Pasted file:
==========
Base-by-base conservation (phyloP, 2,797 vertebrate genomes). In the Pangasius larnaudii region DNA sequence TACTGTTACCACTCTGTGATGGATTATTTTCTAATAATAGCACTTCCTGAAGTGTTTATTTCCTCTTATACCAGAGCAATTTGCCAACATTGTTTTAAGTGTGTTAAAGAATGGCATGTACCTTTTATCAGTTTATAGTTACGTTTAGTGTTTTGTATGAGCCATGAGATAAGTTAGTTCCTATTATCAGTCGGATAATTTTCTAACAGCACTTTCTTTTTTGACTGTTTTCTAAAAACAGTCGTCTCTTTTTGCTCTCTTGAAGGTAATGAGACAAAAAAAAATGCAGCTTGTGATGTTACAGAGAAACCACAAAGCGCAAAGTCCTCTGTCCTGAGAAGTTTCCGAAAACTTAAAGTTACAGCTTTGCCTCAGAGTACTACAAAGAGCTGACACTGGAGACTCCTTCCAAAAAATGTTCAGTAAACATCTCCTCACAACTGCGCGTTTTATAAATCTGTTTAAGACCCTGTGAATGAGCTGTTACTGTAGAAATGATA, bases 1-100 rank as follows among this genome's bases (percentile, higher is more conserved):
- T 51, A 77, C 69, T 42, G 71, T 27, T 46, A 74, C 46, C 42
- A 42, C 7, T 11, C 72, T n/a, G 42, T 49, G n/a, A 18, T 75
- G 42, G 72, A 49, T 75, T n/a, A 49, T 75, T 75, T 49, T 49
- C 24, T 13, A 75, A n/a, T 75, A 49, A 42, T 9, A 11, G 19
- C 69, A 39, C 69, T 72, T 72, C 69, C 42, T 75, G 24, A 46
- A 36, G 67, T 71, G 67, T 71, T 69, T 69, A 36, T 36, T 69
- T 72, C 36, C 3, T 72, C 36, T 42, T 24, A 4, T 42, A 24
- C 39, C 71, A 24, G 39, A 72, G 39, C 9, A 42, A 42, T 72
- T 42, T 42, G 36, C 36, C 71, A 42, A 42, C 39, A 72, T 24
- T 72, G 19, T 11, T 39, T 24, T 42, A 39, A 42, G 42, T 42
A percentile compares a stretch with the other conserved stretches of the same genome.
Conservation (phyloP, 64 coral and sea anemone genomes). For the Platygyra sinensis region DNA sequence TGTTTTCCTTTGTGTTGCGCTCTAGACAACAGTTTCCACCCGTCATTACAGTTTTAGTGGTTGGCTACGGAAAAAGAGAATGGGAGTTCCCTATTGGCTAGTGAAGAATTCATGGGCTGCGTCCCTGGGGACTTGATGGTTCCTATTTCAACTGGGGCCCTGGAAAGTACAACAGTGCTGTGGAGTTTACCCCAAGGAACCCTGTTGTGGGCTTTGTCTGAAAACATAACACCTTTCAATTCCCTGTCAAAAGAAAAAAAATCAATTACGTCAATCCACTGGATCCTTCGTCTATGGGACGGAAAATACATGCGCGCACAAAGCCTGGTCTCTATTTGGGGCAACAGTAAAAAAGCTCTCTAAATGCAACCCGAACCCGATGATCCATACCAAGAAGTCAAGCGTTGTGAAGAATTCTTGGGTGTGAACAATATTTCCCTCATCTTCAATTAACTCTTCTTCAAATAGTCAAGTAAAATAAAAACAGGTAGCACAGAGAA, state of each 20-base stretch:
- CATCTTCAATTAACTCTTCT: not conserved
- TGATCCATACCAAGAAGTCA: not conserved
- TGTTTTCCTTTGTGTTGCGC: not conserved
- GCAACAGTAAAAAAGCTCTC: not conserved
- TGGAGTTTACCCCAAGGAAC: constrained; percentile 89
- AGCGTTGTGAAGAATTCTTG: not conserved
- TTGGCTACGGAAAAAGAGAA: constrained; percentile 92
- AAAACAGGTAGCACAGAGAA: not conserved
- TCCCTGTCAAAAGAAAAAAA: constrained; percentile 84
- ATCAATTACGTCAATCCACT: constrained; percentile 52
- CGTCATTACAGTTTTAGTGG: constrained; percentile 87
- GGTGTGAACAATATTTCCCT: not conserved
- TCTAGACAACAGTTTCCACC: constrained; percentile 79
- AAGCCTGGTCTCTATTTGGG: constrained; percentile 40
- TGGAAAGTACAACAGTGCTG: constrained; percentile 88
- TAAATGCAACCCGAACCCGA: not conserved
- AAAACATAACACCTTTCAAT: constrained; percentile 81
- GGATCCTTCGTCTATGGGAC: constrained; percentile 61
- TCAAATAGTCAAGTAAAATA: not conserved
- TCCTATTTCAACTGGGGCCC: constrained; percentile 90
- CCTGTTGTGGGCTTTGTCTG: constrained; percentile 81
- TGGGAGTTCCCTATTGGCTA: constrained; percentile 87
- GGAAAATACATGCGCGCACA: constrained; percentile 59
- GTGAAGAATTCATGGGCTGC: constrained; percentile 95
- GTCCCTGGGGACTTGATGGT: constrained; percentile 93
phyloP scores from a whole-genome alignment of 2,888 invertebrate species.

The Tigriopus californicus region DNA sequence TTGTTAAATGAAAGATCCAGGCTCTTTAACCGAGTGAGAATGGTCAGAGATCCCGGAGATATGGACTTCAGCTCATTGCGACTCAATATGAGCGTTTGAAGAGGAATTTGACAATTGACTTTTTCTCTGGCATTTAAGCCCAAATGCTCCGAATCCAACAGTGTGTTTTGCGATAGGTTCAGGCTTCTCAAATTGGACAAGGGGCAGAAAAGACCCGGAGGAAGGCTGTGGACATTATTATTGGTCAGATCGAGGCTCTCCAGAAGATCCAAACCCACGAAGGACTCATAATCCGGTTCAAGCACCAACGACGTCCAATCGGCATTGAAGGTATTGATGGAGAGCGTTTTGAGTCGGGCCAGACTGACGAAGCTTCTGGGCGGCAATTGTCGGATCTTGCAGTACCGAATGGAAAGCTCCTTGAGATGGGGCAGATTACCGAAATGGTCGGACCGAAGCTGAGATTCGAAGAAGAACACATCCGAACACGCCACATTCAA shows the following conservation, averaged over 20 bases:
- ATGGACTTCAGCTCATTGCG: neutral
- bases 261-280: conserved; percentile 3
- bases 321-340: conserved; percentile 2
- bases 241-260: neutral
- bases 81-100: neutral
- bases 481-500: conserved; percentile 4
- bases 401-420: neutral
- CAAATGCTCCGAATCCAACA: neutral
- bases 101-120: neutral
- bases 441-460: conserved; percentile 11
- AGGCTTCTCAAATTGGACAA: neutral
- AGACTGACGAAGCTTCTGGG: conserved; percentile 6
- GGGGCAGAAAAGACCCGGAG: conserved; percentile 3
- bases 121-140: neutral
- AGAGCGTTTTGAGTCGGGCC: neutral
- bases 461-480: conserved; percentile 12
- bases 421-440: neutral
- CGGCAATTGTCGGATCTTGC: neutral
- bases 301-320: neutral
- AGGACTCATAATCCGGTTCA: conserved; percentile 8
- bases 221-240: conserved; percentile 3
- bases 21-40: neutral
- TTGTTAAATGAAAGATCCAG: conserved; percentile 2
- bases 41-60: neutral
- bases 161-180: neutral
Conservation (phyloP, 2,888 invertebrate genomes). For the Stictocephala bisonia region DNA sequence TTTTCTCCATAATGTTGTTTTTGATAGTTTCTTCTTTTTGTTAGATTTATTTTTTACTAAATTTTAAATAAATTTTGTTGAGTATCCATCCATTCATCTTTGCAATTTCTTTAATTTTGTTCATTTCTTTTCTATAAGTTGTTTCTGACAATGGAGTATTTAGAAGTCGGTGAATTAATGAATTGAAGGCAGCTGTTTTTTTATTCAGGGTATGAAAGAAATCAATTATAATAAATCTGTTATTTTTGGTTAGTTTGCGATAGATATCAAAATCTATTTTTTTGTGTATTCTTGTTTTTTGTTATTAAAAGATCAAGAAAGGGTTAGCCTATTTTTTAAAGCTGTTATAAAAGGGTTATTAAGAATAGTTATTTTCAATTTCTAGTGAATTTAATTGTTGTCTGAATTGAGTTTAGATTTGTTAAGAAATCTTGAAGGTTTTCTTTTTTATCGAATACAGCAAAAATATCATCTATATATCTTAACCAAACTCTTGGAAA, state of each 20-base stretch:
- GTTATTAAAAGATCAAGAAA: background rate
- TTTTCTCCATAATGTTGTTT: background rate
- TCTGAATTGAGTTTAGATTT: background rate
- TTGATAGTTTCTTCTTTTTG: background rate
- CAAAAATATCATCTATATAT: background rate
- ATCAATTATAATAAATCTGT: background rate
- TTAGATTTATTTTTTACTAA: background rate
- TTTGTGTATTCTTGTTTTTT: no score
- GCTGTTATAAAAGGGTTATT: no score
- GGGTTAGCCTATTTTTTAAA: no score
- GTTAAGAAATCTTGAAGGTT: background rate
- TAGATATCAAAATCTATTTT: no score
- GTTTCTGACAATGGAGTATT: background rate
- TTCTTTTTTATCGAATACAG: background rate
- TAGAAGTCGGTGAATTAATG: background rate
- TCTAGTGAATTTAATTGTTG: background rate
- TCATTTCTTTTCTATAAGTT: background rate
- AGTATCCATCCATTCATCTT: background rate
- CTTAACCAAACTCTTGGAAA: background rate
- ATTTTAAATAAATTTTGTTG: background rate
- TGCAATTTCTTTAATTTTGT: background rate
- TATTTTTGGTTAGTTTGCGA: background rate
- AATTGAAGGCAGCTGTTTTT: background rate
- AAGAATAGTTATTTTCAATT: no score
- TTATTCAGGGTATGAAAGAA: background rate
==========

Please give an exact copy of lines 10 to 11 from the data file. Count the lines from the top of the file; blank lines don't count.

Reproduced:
- T 42, T 42, G 36, C 36, C 71, A 42, A 42, C 39, A 72, T 24
- T 72, G 19, T 11, T 39, T 24, T 42, A 39, A 42, G 42, T 42